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ECB to have 'intense discussions' with 17 banks over interest rate risks


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Banks’ Response to Rising Rates & Liquidity Concerns

ECB to have 'intense discussions' with 17 banks over interest rate risks

Some large European banks may be unprepared to deal with the effect of interest rate rises, the European Central Bank has concluded after a stress test, owing to miscalculations of derivative exposures, depositor loyalty or the estimated value of their own assets in changing market conditions.

The regulator might go as far as demanding additional reserve capital from the banks it deemed the least ready for possible hikes in base rates, Korbinian Ibel, the ECB's director general of microprudential supervision, told journalists Oct. 9.

He said: "What we do is identify the risks and go into in-depth discussions with the banks to check, are they aware of the risks and is it proactively and consciously managed or do they basically tumble into that kind of risk? If you find the bank tumbling into it and realizing the risks only in our discussions, then of course, yes, it can be that we also demand additional capital."

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The stress test analyzed the possible consequences of six different types of sudden interest rate changes in the currencies to which the 111 banks in the sample are exposed. In the most extreme scenario, the test assumed an increase of 200 basis points in the base central bank rate.

The ECB put the banks into four categories, according to their preparedness for increases in interest rates. Without revealing names, the Frankfurt-based institution said the 12 banks in the first category were found to be neutral to rate shocks, while the 17 lenders in the fourth category were the most sensitive. The second and third categories, which sit between neutral and most sensitive, contained 48 and 34 banks, respectively.

"The grade-four banks are banks who do not, let's say, manage their [interest rate risk in the banking book] positions in different ways. Here what we need to do is have intense discussions and check with the banks if they are aware of their model risk, if they are aware of their positioning risk, if they are aware of their derivatives risk and if they really want to take it as part of their strategy, and if they have enough capital to cover it if things go wrong," Ibel said.

Eye on derivatives

The ECB will also scrutinize more carefully those banks that use the derivatives market to speculate rather than protect their portfolios from possible downturns, said Ibel.

If the ECB were to increase interest rates by 200 basis points in one go, the test found, the 55% of banks sampled that use derivatives to shorten the duration of their banking book would benefit by an average of 14% of their common equity Tier 1 capital. The 45% that use derivatives to increase duration would lose an average of 8% of their CET1 capital.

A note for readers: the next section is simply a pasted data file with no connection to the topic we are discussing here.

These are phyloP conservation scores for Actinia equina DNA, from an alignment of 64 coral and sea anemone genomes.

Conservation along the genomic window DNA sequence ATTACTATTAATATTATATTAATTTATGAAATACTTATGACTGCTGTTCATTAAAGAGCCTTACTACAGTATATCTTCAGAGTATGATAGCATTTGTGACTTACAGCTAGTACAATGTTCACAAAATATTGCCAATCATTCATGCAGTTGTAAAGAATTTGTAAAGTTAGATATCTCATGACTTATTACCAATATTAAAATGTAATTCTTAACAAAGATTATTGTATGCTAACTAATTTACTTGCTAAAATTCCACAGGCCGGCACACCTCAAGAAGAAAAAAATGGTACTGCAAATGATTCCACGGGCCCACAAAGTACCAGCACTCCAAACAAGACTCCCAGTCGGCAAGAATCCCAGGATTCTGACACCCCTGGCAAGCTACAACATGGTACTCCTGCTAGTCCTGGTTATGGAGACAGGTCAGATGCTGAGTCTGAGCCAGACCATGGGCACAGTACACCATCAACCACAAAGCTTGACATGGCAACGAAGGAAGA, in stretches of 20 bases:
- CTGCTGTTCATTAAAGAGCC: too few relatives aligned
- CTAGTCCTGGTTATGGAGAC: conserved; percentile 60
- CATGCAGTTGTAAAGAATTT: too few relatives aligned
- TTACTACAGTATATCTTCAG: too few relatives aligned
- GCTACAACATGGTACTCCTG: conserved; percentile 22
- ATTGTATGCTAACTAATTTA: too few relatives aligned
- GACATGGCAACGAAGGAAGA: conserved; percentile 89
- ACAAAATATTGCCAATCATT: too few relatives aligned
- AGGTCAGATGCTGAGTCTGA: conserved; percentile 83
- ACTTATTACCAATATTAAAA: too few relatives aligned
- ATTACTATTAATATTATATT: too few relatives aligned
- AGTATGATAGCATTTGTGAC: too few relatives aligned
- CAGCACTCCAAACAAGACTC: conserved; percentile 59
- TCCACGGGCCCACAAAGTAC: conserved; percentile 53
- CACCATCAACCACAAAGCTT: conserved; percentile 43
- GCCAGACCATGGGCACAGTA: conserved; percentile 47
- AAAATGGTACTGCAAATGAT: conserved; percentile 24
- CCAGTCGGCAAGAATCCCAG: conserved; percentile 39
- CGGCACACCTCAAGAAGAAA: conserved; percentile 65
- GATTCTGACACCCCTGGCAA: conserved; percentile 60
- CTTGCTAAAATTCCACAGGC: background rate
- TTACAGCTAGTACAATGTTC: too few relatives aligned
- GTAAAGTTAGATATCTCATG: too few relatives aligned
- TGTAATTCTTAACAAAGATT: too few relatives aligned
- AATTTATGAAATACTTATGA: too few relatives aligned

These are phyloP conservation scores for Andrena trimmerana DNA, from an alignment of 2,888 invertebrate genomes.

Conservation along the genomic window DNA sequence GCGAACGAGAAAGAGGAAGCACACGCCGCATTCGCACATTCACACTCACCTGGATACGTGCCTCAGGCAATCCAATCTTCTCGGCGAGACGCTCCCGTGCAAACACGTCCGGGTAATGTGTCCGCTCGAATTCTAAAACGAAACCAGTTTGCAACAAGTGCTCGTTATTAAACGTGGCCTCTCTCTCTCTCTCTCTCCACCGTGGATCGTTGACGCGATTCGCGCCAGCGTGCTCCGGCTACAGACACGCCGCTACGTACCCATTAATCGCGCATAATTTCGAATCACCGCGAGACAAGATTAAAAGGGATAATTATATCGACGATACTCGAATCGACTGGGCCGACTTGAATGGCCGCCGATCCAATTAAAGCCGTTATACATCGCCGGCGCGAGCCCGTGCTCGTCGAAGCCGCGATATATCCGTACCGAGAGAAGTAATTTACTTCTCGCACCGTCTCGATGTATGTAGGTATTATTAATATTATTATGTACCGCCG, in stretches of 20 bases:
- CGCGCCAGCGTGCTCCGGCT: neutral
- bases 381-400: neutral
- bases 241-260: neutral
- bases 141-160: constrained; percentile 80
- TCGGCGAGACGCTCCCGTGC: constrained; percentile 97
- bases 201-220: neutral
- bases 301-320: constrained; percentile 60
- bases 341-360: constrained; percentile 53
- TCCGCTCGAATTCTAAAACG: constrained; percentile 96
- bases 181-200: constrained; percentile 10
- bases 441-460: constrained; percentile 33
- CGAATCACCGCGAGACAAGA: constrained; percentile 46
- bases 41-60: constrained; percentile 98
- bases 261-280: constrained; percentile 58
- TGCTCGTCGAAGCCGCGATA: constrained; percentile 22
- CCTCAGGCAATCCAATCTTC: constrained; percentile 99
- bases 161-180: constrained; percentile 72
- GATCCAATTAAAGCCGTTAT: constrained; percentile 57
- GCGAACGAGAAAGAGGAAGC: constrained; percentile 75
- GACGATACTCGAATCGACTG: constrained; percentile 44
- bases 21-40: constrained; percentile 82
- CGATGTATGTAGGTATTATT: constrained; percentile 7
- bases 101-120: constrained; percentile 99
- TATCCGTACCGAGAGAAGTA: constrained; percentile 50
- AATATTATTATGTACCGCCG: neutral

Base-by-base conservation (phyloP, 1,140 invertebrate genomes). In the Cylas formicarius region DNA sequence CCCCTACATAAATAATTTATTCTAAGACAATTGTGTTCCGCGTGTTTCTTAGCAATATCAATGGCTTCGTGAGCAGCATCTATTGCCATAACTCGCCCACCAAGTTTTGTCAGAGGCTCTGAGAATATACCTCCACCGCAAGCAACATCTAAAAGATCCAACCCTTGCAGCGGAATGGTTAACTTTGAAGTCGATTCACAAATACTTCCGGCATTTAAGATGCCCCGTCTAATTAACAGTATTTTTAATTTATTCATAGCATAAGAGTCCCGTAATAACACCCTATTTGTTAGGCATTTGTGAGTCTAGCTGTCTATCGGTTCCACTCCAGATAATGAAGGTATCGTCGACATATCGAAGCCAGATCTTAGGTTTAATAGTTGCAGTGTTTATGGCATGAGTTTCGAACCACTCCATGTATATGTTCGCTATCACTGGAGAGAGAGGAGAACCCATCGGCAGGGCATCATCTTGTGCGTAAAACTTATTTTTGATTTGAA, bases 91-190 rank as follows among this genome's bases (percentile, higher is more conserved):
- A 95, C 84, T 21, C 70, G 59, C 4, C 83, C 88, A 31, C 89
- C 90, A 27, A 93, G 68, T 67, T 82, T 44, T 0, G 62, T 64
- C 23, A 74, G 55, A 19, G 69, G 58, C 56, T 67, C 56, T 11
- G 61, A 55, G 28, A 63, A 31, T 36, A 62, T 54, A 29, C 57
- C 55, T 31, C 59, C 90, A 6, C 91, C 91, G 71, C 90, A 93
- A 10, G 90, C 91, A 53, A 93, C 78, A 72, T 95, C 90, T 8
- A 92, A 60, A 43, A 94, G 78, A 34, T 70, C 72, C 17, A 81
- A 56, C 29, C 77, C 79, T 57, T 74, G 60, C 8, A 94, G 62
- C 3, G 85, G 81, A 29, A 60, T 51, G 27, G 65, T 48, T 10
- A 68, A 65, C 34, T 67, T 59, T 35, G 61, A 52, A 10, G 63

Additionally, some lenders might be overly optimistic in relying on the loyalty of a "core" group of current account holders, Ibel added, warning that online rivals known as fintechs are increasingly pushing the customers of traditional banks to switch brands.

In the extreme scenario, aggregate CET1 dropped by 28.1% on average among the 87 banks that use nonmaturing deposits (such as current accounts) to model customer behavior, owing to the increased cost of holding on to deposits in a more competitive market, the data published by the ECB showed.

"Only 7% out of €4.3 trillion of modeled deposits take into account the possibility that deposit stability may decrease with an increase in interest rates," the ECB said in its report.

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Meanwhile, the estimated values of bank holdings such as bonds could tumble in a higher-rate economy, leading in the worst case to a drop in CET1 of as much as 2.7%. However, net interest income would rise for 76% of the banks sampled, the ECB said, with 57% seeing a dip in so-called economic value of equity and 19% seeing a rise. Some 4% of banks would see net interest income fall and economic value of equity rise, while 20% would see both figures decline.

The 19% of banks that would see both figures rise are characterized by high proportions of floating-rate loans in their asset mix, while the 20% where both would drop comprises primarily banks that have long asset durations, for example through holdings of fixed-rate mortgages.

Higher expectations

Another consequence of the stress test is that the ECB will start to have higher expectations of banks that lag behind when it comes to modeling interest rate risk, Ibel said. "Now we will say, we know of X, Y, Z, banks who do it. They are in the same environment, so there's no reason why you shouldn't. You are a big bank so we expect the same level of sophistication."

The ECB is expected to lay out a path for tapering its so-called quantitative easing program later in October. It has said rate rises would come only "well past the horizon" of its asset purchases, which are currently due to run through at least the end of December.

Elsewhere, the U.S. Federal Reserve has raised rates three times since December 2016, and Bank of England policymakers have made increasingly strong suggestions that they are considering boosting rates in November.

The ECB's deposit rate is set at negative 0.4%, meaning that banks have to pay the central bank to store funds with it.

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